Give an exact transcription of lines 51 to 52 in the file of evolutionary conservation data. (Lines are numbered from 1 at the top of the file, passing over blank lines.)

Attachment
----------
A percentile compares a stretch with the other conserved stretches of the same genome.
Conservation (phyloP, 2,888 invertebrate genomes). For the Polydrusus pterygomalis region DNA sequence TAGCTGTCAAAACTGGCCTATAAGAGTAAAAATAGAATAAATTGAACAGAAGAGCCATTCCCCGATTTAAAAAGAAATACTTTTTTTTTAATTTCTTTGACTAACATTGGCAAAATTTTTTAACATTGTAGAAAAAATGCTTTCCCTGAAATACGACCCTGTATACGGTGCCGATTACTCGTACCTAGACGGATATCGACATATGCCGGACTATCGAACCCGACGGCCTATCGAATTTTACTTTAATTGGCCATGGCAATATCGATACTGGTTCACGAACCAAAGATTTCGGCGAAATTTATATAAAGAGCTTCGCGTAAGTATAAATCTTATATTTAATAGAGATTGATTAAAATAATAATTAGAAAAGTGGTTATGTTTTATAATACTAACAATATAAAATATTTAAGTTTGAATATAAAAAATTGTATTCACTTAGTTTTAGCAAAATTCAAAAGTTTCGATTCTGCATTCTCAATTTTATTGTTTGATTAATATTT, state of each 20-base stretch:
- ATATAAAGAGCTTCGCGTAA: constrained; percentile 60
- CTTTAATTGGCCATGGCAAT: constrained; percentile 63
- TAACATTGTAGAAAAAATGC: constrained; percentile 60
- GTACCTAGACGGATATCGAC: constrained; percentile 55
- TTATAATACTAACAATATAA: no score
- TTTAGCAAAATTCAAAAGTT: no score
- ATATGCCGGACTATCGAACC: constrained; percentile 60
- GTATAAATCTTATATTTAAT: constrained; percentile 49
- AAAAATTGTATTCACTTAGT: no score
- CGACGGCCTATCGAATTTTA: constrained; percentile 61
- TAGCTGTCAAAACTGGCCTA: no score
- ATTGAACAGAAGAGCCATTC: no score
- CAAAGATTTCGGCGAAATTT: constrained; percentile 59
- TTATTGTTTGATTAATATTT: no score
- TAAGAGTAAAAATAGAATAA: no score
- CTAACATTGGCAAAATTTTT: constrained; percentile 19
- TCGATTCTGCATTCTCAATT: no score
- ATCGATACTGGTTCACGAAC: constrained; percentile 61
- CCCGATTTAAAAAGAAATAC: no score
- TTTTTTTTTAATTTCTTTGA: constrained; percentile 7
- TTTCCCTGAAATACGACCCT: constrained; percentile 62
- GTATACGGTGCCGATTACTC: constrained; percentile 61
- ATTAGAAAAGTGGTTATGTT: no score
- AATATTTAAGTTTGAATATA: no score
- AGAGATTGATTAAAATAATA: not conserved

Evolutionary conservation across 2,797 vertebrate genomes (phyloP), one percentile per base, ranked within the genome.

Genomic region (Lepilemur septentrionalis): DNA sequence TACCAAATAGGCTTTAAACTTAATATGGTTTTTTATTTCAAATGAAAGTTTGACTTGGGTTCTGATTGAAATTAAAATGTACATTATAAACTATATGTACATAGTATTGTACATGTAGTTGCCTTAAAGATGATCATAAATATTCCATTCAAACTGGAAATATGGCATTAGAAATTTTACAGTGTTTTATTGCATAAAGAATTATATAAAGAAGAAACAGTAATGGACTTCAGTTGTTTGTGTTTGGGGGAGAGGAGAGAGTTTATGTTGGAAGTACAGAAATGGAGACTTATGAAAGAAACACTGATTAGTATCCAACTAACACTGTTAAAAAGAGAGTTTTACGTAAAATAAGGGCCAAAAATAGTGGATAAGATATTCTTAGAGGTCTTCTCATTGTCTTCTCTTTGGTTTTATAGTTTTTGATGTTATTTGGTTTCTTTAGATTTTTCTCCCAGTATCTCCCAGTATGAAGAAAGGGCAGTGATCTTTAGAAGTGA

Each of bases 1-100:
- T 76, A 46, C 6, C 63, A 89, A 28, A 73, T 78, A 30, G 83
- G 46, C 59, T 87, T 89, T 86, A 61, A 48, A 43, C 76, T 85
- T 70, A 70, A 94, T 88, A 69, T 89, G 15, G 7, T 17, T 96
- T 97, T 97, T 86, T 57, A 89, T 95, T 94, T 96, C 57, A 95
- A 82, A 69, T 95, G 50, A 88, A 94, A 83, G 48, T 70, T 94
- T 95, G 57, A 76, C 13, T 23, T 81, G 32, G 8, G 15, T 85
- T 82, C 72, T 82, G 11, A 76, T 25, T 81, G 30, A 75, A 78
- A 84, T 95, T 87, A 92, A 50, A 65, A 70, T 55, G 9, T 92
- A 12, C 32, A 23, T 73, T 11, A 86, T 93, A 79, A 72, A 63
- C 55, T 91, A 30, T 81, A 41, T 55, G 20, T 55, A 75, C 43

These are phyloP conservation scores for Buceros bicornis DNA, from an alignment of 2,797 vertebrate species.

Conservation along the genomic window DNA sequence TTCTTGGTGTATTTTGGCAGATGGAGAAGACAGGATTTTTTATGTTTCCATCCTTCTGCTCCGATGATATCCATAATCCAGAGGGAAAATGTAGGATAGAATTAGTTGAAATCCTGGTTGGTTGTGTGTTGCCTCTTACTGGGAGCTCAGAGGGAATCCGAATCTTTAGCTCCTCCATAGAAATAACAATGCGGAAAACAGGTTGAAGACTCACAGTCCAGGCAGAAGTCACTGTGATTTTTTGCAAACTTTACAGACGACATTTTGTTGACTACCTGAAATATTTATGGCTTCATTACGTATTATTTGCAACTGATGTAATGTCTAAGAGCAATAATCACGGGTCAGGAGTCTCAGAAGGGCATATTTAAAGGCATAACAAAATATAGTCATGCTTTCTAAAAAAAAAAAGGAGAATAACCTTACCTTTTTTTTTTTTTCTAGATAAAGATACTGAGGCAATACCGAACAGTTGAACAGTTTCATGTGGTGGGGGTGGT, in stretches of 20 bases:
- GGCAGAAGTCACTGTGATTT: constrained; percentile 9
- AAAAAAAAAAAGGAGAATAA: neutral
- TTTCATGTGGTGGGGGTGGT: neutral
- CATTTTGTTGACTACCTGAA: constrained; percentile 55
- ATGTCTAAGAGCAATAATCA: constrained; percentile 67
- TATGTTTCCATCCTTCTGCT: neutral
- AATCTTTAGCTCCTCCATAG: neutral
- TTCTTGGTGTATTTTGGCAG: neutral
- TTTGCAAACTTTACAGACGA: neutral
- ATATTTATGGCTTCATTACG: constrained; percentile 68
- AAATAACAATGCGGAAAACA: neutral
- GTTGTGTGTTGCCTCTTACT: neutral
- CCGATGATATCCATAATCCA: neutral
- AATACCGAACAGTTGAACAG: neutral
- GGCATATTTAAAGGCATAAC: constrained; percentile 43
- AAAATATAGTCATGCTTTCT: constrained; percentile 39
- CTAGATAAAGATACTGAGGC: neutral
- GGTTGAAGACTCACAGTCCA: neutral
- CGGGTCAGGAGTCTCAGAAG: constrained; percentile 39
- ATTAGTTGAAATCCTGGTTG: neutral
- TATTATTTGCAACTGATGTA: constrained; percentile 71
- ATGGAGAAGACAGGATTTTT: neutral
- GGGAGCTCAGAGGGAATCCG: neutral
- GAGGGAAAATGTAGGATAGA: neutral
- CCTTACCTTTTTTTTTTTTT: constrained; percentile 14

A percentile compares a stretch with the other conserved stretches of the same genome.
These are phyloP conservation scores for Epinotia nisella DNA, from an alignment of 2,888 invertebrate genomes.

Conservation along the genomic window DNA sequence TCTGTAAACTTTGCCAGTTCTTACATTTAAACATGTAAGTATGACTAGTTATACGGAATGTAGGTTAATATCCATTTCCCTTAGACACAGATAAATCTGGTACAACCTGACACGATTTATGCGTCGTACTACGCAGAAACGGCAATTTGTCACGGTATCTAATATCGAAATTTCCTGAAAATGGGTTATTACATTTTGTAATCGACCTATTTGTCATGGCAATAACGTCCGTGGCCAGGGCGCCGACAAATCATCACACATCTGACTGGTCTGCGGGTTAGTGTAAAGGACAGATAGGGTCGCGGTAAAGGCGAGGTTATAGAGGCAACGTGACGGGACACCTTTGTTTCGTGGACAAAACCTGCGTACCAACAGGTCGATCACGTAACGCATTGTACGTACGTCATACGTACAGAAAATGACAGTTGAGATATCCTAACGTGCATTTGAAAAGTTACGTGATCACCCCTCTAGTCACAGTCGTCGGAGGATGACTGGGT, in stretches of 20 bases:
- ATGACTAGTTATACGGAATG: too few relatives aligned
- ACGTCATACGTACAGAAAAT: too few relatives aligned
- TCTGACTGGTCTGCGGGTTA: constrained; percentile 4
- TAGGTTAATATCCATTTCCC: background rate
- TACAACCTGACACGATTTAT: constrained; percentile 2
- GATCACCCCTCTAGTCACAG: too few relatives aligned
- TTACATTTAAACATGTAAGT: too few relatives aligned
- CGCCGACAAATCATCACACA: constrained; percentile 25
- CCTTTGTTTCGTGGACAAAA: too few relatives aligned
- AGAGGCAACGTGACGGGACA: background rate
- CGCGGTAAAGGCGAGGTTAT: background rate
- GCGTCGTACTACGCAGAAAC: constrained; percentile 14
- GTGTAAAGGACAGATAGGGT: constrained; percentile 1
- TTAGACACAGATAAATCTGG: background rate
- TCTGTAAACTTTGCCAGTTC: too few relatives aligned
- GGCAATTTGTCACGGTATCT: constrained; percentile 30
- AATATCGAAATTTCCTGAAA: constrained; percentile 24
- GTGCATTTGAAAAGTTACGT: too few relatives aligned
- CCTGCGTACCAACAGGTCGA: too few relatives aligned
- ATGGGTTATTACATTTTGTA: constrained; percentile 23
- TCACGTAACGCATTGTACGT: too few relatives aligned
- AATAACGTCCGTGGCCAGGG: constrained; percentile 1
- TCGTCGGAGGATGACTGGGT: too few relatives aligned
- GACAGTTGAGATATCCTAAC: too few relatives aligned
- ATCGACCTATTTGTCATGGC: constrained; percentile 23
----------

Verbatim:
- TTTGCAAACTTTACAGACGA: neutral
- ATATTTATGGCTTCATTACG: constrained; percentile 68